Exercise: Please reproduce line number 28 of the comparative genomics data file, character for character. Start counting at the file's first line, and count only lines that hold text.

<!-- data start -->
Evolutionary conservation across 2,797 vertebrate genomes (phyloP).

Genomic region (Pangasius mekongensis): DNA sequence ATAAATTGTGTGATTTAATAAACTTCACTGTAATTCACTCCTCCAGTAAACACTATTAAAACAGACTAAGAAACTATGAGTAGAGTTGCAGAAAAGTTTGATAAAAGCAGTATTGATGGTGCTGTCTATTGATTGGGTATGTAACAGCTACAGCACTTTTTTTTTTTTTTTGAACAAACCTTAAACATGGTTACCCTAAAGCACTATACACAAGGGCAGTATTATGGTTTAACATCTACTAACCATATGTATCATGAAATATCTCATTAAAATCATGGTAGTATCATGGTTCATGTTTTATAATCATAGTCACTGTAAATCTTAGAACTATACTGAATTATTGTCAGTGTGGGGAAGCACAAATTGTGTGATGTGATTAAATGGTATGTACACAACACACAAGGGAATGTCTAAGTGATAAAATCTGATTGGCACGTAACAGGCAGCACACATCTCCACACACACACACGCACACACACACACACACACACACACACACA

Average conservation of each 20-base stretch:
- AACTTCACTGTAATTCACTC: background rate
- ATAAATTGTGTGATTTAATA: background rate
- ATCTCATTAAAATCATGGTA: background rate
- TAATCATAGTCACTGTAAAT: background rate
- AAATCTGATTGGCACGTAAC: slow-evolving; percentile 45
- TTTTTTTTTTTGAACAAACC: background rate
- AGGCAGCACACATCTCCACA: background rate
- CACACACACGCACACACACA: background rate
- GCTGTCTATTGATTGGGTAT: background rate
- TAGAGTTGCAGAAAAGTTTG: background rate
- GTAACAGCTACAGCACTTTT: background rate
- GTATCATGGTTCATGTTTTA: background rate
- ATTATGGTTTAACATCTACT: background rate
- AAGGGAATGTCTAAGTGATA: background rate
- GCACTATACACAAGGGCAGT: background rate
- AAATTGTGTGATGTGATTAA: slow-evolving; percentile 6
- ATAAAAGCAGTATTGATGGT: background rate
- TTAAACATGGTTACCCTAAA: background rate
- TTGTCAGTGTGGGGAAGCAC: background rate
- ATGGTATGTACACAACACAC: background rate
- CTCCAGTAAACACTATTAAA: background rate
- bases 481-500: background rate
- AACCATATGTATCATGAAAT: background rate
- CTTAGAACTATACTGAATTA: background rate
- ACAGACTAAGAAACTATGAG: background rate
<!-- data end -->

- ACAGACTAAGAAACTATGAG: background rate